Psychoanalysis with Children: History, Theory and Practice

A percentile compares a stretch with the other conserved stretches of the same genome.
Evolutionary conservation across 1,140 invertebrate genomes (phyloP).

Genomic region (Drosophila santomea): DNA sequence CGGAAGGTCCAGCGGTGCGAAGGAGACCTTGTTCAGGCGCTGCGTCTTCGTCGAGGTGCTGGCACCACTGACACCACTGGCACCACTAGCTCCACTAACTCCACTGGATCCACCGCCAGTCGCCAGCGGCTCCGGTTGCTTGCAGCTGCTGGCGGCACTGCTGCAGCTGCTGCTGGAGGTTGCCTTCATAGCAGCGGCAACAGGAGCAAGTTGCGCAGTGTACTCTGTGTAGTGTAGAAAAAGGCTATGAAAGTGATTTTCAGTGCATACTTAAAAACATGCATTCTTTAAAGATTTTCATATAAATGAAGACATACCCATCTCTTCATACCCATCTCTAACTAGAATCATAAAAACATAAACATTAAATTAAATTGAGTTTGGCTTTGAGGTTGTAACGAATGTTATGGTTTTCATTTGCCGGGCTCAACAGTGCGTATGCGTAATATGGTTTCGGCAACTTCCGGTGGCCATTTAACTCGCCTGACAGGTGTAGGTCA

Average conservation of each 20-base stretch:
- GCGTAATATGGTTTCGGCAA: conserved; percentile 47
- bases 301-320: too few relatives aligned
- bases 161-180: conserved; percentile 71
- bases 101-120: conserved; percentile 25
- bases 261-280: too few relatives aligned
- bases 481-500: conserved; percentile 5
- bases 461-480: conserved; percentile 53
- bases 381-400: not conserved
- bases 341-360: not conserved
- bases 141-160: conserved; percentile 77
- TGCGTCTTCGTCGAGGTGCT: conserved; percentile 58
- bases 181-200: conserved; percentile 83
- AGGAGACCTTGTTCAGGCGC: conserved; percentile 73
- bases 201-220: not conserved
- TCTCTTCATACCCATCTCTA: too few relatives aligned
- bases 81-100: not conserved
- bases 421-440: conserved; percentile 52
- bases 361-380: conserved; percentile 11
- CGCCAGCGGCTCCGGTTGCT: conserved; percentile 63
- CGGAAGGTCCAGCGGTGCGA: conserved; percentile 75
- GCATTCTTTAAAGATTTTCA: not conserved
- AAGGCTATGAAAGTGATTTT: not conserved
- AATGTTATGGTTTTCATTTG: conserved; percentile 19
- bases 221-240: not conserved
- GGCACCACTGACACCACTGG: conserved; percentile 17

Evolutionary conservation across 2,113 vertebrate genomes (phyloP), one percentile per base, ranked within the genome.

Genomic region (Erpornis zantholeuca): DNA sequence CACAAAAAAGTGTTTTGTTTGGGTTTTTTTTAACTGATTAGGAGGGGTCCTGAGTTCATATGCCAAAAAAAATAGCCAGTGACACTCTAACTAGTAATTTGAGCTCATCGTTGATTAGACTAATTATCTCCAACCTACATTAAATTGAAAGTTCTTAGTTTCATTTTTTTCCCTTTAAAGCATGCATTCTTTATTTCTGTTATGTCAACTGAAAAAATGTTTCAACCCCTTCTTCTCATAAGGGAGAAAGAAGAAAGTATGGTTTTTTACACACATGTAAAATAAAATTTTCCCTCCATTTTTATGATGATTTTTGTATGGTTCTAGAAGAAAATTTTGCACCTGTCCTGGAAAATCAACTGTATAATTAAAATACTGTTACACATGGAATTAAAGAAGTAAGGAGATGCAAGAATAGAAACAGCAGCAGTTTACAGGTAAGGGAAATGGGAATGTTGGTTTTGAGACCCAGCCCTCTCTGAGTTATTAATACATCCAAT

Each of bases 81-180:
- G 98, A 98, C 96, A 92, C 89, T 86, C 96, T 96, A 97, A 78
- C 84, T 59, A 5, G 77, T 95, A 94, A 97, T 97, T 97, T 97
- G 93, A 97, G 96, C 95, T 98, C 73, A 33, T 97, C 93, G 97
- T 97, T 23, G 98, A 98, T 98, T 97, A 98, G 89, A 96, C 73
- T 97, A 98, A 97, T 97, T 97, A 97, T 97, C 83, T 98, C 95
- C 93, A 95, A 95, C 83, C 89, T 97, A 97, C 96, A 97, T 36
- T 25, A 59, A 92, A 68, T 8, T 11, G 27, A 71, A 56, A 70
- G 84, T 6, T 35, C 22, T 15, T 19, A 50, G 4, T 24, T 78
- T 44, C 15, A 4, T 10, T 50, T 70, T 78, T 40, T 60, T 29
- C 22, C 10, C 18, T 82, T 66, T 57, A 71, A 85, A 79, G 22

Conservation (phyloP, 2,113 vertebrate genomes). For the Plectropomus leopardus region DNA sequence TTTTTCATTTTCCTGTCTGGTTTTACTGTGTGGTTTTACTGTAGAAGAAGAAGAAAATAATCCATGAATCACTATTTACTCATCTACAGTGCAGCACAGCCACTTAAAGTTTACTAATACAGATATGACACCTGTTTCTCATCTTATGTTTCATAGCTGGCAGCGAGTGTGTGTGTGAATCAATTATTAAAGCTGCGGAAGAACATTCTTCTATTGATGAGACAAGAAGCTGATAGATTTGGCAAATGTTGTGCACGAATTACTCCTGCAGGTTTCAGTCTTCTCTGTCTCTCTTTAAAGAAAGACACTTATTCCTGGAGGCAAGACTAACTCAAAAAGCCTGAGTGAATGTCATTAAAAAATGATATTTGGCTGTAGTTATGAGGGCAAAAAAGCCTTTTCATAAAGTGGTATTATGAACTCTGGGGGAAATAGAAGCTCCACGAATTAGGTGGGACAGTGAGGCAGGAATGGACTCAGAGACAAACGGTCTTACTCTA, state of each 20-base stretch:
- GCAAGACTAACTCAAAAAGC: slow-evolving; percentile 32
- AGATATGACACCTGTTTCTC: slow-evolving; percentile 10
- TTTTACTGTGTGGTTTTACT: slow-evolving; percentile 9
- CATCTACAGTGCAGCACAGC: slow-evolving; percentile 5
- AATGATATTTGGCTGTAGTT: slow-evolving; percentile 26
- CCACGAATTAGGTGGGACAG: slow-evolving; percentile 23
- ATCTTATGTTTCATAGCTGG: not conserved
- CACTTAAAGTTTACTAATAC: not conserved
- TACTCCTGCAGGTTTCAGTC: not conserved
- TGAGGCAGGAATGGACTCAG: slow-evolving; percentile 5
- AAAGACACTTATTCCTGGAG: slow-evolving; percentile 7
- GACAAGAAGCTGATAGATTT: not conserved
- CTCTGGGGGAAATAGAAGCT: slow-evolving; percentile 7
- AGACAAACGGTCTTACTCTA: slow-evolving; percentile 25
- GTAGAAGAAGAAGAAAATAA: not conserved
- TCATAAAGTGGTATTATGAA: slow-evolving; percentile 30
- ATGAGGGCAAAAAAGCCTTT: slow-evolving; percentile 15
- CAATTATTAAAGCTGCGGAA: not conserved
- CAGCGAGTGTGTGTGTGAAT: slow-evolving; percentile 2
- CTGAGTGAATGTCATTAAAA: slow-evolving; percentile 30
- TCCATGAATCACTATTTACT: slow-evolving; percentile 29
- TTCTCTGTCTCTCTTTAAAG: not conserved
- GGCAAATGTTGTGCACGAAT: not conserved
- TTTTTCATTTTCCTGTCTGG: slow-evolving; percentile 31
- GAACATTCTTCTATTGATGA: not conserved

This text is a major contribution to the theory and practice of psychoanalysis with children from a Lacanian perspective, and the first of its kind in the English language. It critically examines the theoretical approaches and clinical practices of the psychoanalysts that historically have prevailed in the field: Hermine Hug-Hellmuth, Anna Freud, Melanie Klein and her school, D.W. Winnicott, Jacques Lacan and Rosine and Robert Lefort. The critique is organised around four fundamental questions: the child as an autonomous analysand; the rationale for the psychoanalytic treatment of children; the child and the family; the ethics of psychoanalysis and the desire of the analyst who works with children. It shows that psychoanalysis with children is an integral part of psychoanalysis, not a separate discipline. The child enters an analysis not as a child but as a subject, an analysand in the full sense of the term, capable of working in analysis as any grown-up, and frequently better than grown-ups at that. Hence the title, psychoanalysis with children, rather than of children. With more than 25 years of clinical experience with children and their parents, as well as research on psychoanalytic concepts and practical applications, Leonardo Rodriguez also presents his views on a number of issues of crucial relevance for psychoanalytic theory and practice with children including the process of acquisition of a sexual orientation; the handling of the transference and the end of the treatment; the treatment of childhood psychosis and autism; the maternal superego; the contribution of psychoanalysis to the history and modern conceptions of childhood.

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